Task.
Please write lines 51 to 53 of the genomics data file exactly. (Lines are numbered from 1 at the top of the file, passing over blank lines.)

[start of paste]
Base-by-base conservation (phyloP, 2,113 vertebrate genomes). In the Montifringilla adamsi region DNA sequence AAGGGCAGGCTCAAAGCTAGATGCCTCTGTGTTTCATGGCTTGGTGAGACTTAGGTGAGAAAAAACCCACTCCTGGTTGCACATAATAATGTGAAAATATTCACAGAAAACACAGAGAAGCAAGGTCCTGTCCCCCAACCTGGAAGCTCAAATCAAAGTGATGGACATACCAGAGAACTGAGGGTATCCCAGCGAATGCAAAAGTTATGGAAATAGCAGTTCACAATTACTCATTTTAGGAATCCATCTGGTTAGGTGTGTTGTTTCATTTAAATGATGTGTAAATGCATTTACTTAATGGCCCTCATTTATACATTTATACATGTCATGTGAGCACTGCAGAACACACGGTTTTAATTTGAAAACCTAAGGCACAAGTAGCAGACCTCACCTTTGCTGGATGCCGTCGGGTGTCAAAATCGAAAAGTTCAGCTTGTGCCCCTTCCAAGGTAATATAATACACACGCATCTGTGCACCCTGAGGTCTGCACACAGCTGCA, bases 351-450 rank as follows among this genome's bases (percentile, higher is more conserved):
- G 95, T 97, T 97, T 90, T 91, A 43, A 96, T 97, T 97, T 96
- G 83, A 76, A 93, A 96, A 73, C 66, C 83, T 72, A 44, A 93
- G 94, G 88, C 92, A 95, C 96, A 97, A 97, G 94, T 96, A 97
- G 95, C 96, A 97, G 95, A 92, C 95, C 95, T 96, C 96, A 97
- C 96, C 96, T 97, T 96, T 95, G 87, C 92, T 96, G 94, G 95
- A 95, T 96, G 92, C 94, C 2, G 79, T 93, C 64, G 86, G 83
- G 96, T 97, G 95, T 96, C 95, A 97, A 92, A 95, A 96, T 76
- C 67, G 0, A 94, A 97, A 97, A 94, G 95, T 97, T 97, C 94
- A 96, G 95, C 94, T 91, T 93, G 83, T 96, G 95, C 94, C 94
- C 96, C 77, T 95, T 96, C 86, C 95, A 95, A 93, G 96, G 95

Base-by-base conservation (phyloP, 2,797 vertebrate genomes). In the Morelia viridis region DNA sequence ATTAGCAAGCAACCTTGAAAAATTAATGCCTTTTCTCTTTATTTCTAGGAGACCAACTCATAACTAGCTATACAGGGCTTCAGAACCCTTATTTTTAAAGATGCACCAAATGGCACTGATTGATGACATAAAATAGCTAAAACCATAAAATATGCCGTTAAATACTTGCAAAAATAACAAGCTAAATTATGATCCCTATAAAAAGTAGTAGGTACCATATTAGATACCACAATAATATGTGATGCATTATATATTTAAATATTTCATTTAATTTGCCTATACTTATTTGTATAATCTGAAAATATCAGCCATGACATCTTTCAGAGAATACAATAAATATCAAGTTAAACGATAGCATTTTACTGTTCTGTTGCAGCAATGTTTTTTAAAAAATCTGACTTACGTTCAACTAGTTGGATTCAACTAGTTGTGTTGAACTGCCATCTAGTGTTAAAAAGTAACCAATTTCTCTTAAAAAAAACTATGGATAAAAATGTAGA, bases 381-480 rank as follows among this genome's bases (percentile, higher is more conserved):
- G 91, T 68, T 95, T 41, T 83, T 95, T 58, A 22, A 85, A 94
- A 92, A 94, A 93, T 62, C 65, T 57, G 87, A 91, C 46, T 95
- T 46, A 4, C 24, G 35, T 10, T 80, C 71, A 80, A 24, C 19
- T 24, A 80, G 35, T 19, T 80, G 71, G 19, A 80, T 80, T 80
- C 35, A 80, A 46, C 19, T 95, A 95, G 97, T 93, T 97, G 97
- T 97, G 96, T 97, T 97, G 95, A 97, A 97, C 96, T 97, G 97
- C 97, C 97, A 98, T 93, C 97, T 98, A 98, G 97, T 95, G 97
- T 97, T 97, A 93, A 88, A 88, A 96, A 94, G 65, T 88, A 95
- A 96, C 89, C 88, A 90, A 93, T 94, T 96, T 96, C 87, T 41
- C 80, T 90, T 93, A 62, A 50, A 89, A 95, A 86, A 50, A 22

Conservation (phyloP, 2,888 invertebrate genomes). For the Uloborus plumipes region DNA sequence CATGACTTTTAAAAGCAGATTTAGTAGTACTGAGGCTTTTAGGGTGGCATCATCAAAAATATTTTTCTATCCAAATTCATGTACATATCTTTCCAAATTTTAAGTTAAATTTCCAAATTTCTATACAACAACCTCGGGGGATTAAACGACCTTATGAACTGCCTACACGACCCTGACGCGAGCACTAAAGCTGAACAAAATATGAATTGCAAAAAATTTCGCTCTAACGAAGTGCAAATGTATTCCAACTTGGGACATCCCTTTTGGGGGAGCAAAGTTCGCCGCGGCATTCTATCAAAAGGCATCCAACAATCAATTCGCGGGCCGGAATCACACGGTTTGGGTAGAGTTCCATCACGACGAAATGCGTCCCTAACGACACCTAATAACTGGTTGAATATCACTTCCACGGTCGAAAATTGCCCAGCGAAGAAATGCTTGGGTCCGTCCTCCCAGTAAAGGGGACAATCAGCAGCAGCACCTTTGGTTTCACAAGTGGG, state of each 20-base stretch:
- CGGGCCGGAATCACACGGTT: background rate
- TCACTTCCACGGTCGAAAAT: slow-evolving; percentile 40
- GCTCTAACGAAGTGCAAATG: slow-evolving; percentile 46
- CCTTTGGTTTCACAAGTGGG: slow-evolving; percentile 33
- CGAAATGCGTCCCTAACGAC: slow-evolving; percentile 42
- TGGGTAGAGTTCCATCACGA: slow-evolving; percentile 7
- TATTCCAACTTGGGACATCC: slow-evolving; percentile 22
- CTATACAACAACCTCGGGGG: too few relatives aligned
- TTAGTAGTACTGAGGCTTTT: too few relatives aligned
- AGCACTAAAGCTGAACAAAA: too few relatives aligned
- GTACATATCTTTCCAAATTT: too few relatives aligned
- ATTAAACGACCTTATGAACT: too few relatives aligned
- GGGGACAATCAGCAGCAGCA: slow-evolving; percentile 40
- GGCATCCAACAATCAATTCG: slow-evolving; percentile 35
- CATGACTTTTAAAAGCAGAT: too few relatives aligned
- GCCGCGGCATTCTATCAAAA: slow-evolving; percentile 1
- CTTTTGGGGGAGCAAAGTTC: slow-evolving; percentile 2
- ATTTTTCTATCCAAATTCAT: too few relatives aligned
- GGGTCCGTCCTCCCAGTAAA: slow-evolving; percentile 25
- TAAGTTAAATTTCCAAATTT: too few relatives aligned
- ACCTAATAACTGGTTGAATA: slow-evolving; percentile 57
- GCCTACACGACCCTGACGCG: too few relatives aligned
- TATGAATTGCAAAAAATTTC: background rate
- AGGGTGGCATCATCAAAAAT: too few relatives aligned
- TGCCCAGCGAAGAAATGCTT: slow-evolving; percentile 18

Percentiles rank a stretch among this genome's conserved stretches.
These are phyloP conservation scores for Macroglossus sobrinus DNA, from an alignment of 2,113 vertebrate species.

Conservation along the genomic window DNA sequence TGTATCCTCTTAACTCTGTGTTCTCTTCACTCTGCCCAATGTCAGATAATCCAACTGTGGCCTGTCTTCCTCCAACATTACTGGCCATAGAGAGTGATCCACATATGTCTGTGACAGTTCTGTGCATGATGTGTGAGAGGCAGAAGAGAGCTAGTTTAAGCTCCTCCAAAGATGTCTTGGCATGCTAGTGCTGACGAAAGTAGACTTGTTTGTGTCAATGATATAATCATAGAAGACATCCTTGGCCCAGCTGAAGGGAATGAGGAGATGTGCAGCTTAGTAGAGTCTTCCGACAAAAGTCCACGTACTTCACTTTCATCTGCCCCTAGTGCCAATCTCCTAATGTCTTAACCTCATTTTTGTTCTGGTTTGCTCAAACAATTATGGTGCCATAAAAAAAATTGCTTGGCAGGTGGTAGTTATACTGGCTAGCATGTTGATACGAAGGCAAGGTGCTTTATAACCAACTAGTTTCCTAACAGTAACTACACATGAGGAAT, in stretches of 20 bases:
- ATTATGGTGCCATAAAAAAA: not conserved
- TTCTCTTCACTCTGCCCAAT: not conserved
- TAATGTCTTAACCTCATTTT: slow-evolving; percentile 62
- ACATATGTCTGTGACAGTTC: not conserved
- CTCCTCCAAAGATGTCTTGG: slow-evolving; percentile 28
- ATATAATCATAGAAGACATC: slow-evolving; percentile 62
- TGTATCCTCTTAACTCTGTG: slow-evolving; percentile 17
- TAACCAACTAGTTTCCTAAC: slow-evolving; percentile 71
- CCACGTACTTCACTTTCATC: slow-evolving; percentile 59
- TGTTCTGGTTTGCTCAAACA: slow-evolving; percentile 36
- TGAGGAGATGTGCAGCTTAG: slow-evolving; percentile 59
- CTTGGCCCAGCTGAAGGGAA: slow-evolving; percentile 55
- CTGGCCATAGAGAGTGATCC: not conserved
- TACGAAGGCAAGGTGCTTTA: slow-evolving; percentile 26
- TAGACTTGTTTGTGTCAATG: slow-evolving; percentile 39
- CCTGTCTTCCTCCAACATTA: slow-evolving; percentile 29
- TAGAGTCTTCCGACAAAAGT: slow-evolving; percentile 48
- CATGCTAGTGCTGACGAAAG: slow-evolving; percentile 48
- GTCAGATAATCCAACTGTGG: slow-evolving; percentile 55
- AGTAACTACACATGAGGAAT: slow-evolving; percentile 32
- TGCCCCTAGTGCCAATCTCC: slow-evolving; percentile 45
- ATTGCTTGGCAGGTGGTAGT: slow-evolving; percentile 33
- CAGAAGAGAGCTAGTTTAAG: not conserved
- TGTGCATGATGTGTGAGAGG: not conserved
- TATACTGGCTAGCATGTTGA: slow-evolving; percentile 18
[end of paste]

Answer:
Conservation along the genomic window DNA sequence TGTATCCTCTTAACTCTGTGTTCTCTTCACTCTGCCCAATGTCAGATAATCCAACTGTGGCCTGTCTTCCTCCAACATTACTGGCCATAGAGAGTGATCCACATATGTCTGTGACAGTTCTGTGCATGATGTGTGAGAGGCAGAAGAGAGCTAGTTTAAGCTCCTCCAAAGATGTCTTGGCATGCTAGTGCTGACGAAAGTAGACTTGTTTGTGTCAATGATATAATCATAGAAGACATCCTTGGCCCAGCTGAAGGGAATGAGGAGATGTGCAGCTTAGTAGAGTCTTCCGACAAAAGTCCACGTACTTCACTTTCATCTGCCCCTAGTGCCAATCTCCTAATGTCTTAACCTCATTTTTGTTCTGGTTTGCTCAAACAATTATGGTGCCATAAAAAAAATTGCTTGGCAGGTGGTAGTTATACTGGCTAGCATGTTGATACGAAGGCAAGGTGCTTTATAACCAACTAGTTTCCTAACAGTAACTACACATGAGGAAT, in stretches of 20 bases:
- ATTATGGTGCCATAAAAAAA: not conserved
- TTCTCTTCACTCTGCCCAAT: not conserved